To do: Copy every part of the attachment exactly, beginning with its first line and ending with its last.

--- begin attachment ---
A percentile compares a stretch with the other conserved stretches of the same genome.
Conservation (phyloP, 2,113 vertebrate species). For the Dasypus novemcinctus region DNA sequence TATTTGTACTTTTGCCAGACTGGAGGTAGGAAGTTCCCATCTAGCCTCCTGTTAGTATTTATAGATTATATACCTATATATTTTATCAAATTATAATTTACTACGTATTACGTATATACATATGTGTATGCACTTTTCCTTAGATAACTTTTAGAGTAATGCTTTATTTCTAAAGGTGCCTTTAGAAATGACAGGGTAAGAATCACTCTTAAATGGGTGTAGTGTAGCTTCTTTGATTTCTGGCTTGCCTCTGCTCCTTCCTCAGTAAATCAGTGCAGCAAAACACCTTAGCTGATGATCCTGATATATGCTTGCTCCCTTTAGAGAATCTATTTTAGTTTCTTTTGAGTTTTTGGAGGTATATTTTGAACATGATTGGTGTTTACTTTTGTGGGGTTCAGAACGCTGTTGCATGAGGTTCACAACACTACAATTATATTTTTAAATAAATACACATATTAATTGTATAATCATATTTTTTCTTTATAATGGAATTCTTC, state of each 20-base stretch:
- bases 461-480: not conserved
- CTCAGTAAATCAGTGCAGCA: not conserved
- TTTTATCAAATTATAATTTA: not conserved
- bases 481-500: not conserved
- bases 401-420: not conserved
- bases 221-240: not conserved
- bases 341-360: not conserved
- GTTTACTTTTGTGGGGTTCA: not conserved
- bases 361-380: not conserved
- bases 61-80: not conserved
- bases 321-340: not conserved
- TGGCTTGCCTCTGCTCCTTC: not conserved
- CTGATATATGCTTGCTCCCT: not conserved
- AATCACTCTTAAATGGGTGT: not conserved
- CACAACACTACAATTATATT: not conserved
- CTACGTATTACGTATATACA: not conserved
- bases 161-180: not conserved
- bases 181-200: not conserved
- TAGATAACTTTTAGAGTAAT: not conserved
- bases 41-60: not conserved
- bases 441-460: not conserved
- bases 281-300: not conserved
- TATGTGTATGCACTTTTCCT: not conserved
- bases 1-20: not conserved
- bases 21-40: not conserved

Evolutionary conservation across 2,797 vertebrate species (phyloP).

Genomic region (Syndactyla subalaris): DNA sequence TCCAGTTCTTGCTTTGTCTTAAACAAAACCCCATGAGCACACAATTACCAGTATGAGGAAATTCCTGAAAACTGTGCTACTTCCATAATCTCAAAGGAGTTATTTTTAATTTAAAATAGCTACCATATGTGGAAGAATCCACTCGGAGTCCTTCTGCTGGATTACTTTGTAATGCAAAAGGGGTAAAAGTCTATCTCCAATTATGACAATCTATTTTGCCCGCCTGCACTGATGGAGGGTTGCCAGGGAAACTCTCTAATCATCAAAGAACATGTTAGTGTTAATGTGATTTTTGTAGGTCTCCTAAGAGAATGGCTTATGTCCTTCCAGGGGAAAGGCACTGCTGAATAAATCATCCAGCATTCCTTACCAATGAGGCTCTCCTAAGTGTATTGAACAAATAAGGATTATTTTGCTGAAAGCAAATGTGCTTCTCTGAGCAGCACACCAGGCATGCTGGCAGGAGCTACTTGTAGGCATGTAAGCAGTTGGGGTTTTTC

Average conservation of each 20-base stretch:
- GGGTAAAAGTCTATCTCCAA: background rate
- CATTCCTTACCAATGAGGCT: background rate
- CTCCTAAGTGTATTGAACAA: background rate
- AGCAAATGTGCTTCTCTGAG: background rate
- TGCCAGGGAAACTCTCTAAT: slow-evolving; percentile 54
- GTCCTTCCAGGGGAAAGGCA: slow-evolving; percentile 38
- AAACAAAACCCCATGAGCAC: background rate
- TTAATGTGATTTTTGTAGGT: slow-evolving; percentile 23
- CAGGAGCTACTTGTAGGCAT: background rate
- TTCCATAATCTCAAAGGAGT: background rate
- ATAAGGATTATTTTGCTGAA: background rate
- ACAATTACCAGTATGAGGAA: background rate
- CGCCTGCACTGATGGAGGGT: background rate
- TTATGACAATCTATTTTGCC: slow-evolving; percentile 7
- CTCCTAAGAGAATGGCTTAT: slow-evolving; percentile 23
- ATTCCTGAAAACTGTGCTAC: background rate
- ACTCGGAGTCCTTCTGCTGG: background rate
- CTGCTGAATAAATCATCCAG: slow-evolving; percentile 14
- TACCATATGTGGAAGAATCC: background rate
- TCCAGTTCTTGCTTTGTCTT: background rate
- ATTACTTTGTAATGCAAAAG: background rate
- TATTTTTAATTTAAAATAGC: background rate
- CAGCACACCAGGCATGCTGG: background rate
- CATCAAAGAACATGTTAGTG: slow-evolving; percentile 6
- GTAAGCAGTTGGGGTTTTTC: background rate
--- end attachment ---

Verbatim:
A percentile compares a stretch with the other conserved stretches of the same genome.
Conservation (phyloP, 2,113 vertebrate species). For the Dasypus novemcinctus region DNA sequence TATTTGTACTTTTGCCAGACTGGAGGTAGGAAGTTCCCATCTAGCCTCCTGTTAGTATTTATAGATTATATACCTATATATTTTATCAAATTATAATTTACTACGTATTACGTATATACATATGTGTATGCACTTTTCCTTAGATAACTTTTAGAGTAATGCTTTATTTCTAAAGGTGCCTTTAGAAATGACAGGGTAAGAATCACTCTTAAATGGGTGTAGTGTAGCTTCTTTGATTTCTGGCTTGCCTCTGCTCCTTCCTCAGTAAATCAGTGCAGCAAAACACCTTAGCTGATGATCCTGATATATGCTTGCTCCCTTTAGAGAATCTATTTTAGTTTCTTTTGAGTTTTTGGAGGTATATTTTGAACATGATTGGTGTTTACTTTTGTGGGGTTCAGAACGCTGTTGCATGAGGTTCACAACACTACAATTATATTTTTAAATAAATACACATATTAATTGTATAATCATATTTTTTCTTTATAATGGAATTCTTC, state of each 20-base stretch:
- bases 461-480: not conserved
- CTCAGTAAATCAGTGCAGCA: not conserved
- TTTTATCAAATTATAATTTA: not conserved
- bases 481-500: not conserved
- bases 401-420: not conserved
- bases 221-240: not conserved
- bases 341-360: not conserved
- GTTTACTTTTGTGGGGTTCA: not conserved
- bases 361-380: not conserved
- bases 61-80: not conserved
- bases 321-340: not conserved
- TGGCTTGCCTCTGCTCCTTC: not conserved
- CTGATATATGCTTGCTCCCT: not conserved
- AATCACTCTTAAATGGGTGT: not conserved
- CACAACACTACAATTATATT: not conserved
- CTACGTATTACGTATATACA: not conserved
- bases 161-180: not conserved
- bases 181-200: not conserved
- TAGATAACTTTTAGAGTAAT: not conserved
- bases 41-60: not conserved
- bases 441-460: not conserved
- bases 281-300: not conserved
- TATGTGTATGCACTTTTCCT: not conserved
- bases 1-20: not conserved
- bases 21-40: not conserved

Evolutionary conservation across 2,797 vertebrate species (phyloP).

Genomic region (Syndactyla subalaris): DNA sequence TCCAGTTCTTGCTTTGTCTTAAACAAAACCCCATGAGCACACAATTACCAGTATGAGGAAATTCCTGAAAACTGTGCTACTTCCATAATCTCAAAGGAGTTATTTTTAATTTAAAATAGCTACCATATGTGGAAGAATCCACTCGGAGTCCTTCTGCTGGATTACTTTGTAATGCAAAAGGGGTAAAAGTCTATCTCCAATTATGACAATCTATTTTGCCCGCCTGCACTGATGGAGGGTTGCCAGGGAAACTCTCTAATCATCAAAGAACATGTTAGTGTTAATGTGATTTTTGTAGGTCTCCTAAGAGAATGGCTTATGTCCTTCCAGGGGAAAGGCACTGCTGAATAAATCATCCAGCATTCCTTACCAATGAGGCTCTCCTAAGTGTATTGAACAAATAAGGATTATTTTGCTGAAAGCAAATGTGCTTCTCTGAGCAGCACACCAGGCATGCTGGCAGGAGCTACTTGTAGGCATGTAAGCAGTTGGGGTTTTTC

Average conservation of each 20-base stretch:
- GGGTAAAAGTCTATCTCCAA: background rate
- CATTCCTTACCAATGAGGCT: background rate
- CTCCTAAGTGTATTGAACAA: background rate
- AGCAAATGTGCTTCTCTGAG: background rate
- TGCCAGGGAAACTCTCTAAT: slow-evolving; percentile 54
- GTCCTTCCAGGGGAAAGGCA: slow-evolving; percentile 38
- AAACAAAACCCCATGAGCAC: background rate
- TTAATGTGATTTTTGTAGGT: slow-evolving; percentile 23
- CAGGAGCTACTTGTAGGCAT: background rate
- TTCCATAATCTCAAAGGAGT: background rate
- ATAAGGATTATTTTGCTGAA: background rate
- ACAATTACCAGTATGAGGAA: background rate
- CGCCTGCACTGATGGAGGGT: background rate
- TTATGACAATCTATTTTGCC: slow-evolving; percentile 7
- CTCCTAAGAGAATGGCTTAT: slow-evolving; percentile 23
- ATTCCTGAAAACTGTGCTAC: background rate
- ACTCGGAGTCCTTCTGCTGG: background rate
- CTGCTGAATAAATCATCCAG: slow-evolving; percentile 14
- TACCATATGTGGAAGAATCC: background rate
- TCCAGTTCTTGCTTTGTCTT: background rate
- ATTACTTTGTAATGCAAAAG: background rate
- TATTTTTAATTTAAAATAGC: background rate
- CAGCACACCAGGCATGCTGG: background rate
- CATCAAAGAACATGTTAGTG: slow-evolving; percentile 6
- GTAAGCAGTTGGGGTTTTTC: background rate